It is very possible that God’s Holy Spirit is actively working in and through God’s Christian people to speak to our contexts and cultures. It could well be that there are not a set of universal truths and moral rules that apply equally to all people in all places at all times. It could be that God works through us in community to reveal to our discernment what is right and good and helpful and useful to make us faithful and fit for the tasks of Christian discipleship. Rules are made for God’s people, not God’s people made for the rules. We work together to do the very best we can to comprehend, understand and perform God’s will. Rules cannot make us who we need to be, but as we strive together to become who we need to be, our rules could very well take care of themselves.
Categories: Congregational Life, Integrity, Leadership, The United Methodist Church, Uncategorized
Thanks for sharing your thoughts Dan. As a leader of the Wisconsin conference, you are in part acting as my voice and representing my church at General Conference. For that reason you are in my prayers, and for that reason I write.
Obviously our rules (within the BoD) are made to be followed, not broken. They give our local churches the earthly organizational framework needed for the divine ministry of Christ. And you are indeed correct; the “wiggle room” regarding rules drives us crazy, and we deeply desire the total elimination of ambiguity. Why do rules have “wiggle room”? Why are rules changed? Because rules (in any earthly organization) are written by humans; imperfect people whose feelings, thoughts, and understanding continually change. Thus anything we write will be imperfect and allow ambiguity. Our living God is perfect in all of His ways. He is Holy, Just, Righteous, and His Law cannot be mocked. If a pastor, bishop, or any church leader does not agree, then why are they in ministry? How can they teach about, worship, or serve a God whom they do not know?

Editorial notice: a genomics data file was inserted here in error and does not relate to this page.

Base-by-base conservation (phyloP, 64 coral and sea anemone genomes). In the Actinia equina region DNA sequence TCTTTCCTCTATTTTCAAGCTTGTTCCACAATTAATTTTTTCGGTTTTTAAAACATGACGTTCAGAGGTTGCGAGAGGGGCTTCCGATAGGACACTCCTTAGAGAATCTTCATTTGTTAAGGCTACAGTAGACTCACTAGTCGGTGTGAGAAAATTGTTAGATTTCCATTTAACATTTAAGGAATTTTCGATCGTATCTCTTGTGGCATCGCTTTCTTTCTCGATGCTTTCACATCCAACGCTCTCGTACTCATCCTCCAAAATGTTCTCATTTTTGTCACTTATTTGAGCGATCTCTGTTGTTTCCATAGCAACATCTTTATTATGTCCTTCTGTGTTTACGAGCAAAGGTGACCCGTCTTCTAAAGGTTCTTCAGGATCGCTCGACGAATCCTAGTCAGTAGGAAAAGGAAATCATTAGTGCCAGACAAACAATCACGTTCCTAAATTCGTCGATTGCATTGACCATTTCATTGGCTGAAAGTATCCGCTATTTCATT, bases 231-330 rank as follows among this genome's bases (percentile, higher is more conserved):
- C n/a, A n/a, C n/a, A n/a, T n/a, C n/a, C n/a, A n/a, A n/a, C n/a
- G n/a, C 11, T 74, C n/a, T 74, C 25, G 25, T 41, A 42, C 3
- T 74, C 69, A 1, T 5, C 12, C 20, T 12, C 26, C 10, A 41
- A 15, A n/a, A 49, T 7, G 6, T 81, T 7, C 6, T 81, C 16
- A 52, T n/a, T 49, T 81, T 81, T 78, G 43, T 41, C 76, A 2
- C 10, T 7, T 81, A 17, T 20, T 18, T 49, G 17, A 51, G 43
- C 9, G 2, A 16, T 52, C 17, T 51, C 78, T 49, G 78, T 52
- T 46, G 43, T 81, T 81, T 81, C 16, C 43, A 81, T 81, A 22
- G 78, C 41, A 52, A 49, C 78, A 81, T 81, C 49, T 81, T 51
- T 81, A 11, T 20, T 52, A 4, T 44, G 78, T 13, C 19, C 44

It is not a slippery slope to stand on the authority of scripture; it’s a slippery slope not to. What you’re basically doing in this article is using scripture to say this: Did God really say that? How can you be sure you understood correctly? Maybe He’s holding something back from us. Let’s try playing by our own rules. (read Gen 3)
The further the BoD becomes from God’s Word, the less He will bless the UMC. God cannot bless an organization that allows and endorses fleshly desires. Don’t misunderstand me, if I or the church refuses to offer the saving grace of Jesus to anyone, we will be held accountable. Currently there are no rules within the BoD that do this, only rules that ensure church leadership will not live in or promote a lifestyle of sin, effectively refusing the saving grace themselves, and rendering their ministry contradictory. Again don’t misunderstand me, we cannot obey God’s Laws on our own “all have sinned and fallen short of God’s glory.” His Law leads to death and destruction within us, but we cannot change God’s Law like we try to do with the BoD. We need a savior to fulfill the demands of Gods law and take the full weight of sin’s consequences upon Himself. We are either under the Law, or saved by Grace. We either need to obey all of God’s Law, or die to every passion, thought, desire and identification that we hold to and trust in Jesus to save. Jesus saved us from sin, not to return to a life of sin lived proudly in direct opposition to His righteousness.
Dan, go ahead and change the BoD to fit your viewpoint and the culture’s desires. If so, I will be weeping for a church that is no longer among the body of believers. I will still rejoice because in the end church doctrine does not unite us, it’s the Doctrine of Christ that unites us.
Praying always for you and the General Conference,
Thanks, Dan! You offer an excellent and helpful comment here!